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School of Medicine
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Department Affiliation: Primary: Cell Biology; Secondary: Pharmacology and Molecular Sciences
Degree: Ph.D., University of Tokyo
Rank: Associate Professor
Telephone Number: 443-287-7668
E-mail address: email@example.com
School of Medicine Address: 453 Rangos Bldg., 855 N. Wolfe Street, Baltimore, MD 21205
Synthetic cell biology: total synthesis of cellular functions such as neutrophil chemotaxis and ciliary mechano-sensation.
Our research focuses on "synthetic cell biology" to dissect and reconstitute intricate signaling networks. In particular, we investigate positive-feedback mechanisms underlying the initiation of neutrophil chemotaxis (known as a symmetry breaking process), as well as spatio-temporally dynamic information processing at various compartments in living cells. In parallel, our lab also tries to understand how cell morphology affects biochemical functions. Ultimately, we will generate completely orthogonal nano-machinery in artificial cells that can achieve existing, and even novel, cellular functions.
Our research is conducted in an open lab style building which embodies a multidisciplinary research. Students who are enthusiastic about learning diverse disciplines, developing innovative techniques and challenging fundamental biological problems would enjoy the environment. Students are always welcomed to our lab for discussions about potential research projects.
- Thevathasan, J.V., Tan, E., Hui, Z., Lin, Y.C., Li, Y., Inoue, T., Fivaz, M. "Local positive feedback from PI3K to Ras drives cell polarization and migration" Molecular Biology of the Cell (doi:10.1091/mbc.E12-12-0905).
- Lin, Y.C., Liu, T-Y., Razavi, S. and Inoue, T. "Rapidly reversible manipulation of molecular activities using dual chemical dimerizers" Angewandte Chemie 52, 6450 (2013). Pub Med Reference
- Lin, Y.C., Niewiadomski, P., Lin, B., Nakamura, H., Phua, S.C., Jiao, J., Levchenko, A., Inoue, T., Rohatgi, T., and Inoue, T. "Chemically-inducible diffusion trap reveals molecular sieve-like barrier at primary cilia" Nature Chemical Biology 9, 437, (2013). Pub Med Reference
Note: "Research on cilia heats up: Implications for hearing vision loss and kidney disease" Press release, featured in "ChemBioVault", "New cilia research could have implications for kidney disease" (American Society of Nephrology, In The Loop). "New clues about molecular composition of cilia" MIGMS Latest News, "Cilia Admit Large Cytosolic Proteins", Kidney News, "Signaling: Shifting at Ciliary Base" News & Views, Nature Chemical Biology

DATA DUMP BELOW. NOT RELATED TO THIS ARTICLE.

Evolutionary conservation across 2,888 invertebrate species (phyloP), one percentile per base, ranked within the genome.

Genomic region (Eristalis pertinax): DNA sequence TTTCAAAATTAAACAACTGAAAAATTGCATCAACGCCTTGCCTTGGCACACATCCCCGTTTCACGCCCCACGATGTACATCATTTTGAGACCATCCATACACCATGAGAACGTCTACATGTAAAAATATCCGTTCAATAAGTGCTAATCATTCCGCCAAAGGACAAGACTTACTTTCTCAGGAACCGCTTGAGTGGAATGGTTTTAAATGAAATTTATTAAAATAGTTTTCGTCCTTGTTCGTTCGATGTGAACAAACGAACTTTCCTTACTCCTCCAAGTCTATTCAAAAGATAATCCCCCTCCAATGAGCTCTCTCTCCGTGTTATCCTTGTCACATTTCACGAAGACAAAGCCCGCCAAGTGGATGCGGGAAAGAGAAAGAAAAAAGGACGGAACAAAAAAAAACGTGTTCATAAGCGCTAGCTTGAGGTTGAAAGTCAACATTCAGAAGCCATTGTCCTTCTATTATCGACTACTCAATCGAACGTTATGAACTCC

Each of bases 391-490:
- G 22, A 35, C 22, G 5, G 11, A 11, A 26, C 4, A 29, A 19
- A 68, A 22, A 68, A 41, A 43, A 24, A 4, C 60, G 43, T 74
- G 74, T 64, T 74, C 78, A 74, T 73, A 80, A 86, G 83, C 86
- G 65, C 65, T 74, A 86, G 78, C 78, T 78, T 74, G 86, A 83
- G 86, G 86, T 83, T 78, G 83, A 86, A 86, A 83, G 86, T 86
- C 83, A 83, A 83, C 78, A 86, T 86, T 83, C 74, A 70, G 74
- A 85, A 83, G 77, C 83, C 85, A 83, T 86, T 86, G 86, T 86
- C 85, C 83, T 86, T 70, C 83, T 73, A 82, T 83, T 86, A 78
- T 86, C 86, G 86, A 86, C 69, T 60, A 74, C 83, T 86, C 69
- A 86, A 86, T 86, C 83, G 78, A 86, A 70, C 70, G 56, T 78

- Lin, B., Wang, J., Ueno, T., Harwell, A., Inoue, T., and Levchenko, A. "Synthetic spatially graded Rac activation drives directed cell polarization and locomotion" PNAS 109, E3668 (2012). Pub Med Reference
Note: "Origin of Disease" Interview by TV science program (NHK Japanese broadcasting company, May 2013 on air), "Rac Gets Cells on Track" Introductory article by Cell Migration Gateway, News and Views by "Biofutur", Press release "Microchoreography: Researchers use synthetic molecule to guide cellular dance"
- Phua, S.C., Pohlmeyer, C., and Inoue, T. "Rapidly relocating molecules between organelles to manipulate small GTPase activity" ACS Chemical Biology 7, 1950 (2012). Pub Med Reference
Note: "Podcast", (ACS Chemical Biology), F1000
- Miyamoto, T., DeRose, R., Suarez, A., Ueno, T., Chen, M., Sun, T.-p., WOlfgang, M.J., Mukherjee, C., Meyers, D. and Inoue, T. "Rapid and orthogonal logic gating with a gibberellin-induced dimerization system" Nature Chemical Biology 8, 465-470 (2012). Pub Med Reference
Note: "Tools in Brief", (Nature Methods, 9, 534, (2012), "Rapamycin's Sister"), "Interview" by TV Science Channel, Karga7 Pictures, "This Changes Everything" (2012), Press Release: "Researchers Turn Living Cells into Logic Gates, Moving Toward Cell Circuits" ("TRENDING", at SLATE, http://www.youtube.com/watch?v=bHdF4klZYYE)
- De Rose, R., Pohlmeyer, C., Umeda, N., Ueno, T., Nagano, T., Kuo, S., and Inoue, T. Journal of Visualized Experiments, e3794 (2012) "Moving molecules by light: Spatio-temporal manipulation of small GTPase activity at subcellular level and on timescale of seconds in living cells". Pub Med Reference http://www.jove.com/video/3794/
- Ueno, T., Falkenburger, B.H., Pohlmeyer, C., and Inoue, T. "Triggering actin comets versus membrane ruffles: Distinctive effects of phosphoinositides on active reorganization" Science Signaling 4(203), ra87 (2011). Pub Med Reference
Note: “Perspective” (Science Signaling, 5, pe7 (2012), "How Actin Gets the PIP"), “Editorial Guides” (Science Signaling, 5, eg3 (2012) "A Sense of Direction), Press release: "Rearranging the Cell's Skeleton" (Biochemist e-VOLUTION at Biochemical Society), Featured in F1000, Selected for Cover Article.
- Umeda, N., Ueno, T., Pohlmeyer, C., Nagano, T. and Inoue, T. "A photocleavable rapamycin conjugate for spatiotemporal control of small GTPase activity" Journal of American Chemical Society 133(1), 12-14 (2011). PMID 21142151Pub Med Reference
Note: Press release: "Scientists Use Light to Move Molecules Within Living Cells" ("Science News" at ScienceDaily)
- Komatsu, T., Kukelyansky, I., McCaffery, J.M., Uenot, T., Varela, L.C. and Inoue T. "Organelle-specific, rapid induction of molecular activities and membrane tethering" Nature Methods 7, 206-208 (2010). PMID 20154678 Pub Med Reference
Note: "Breaking News" (Genetic Engineering and Biotechnology News "Hopkins researchers put proteins right where they want them"), Selected for 2013 calendar by ibidi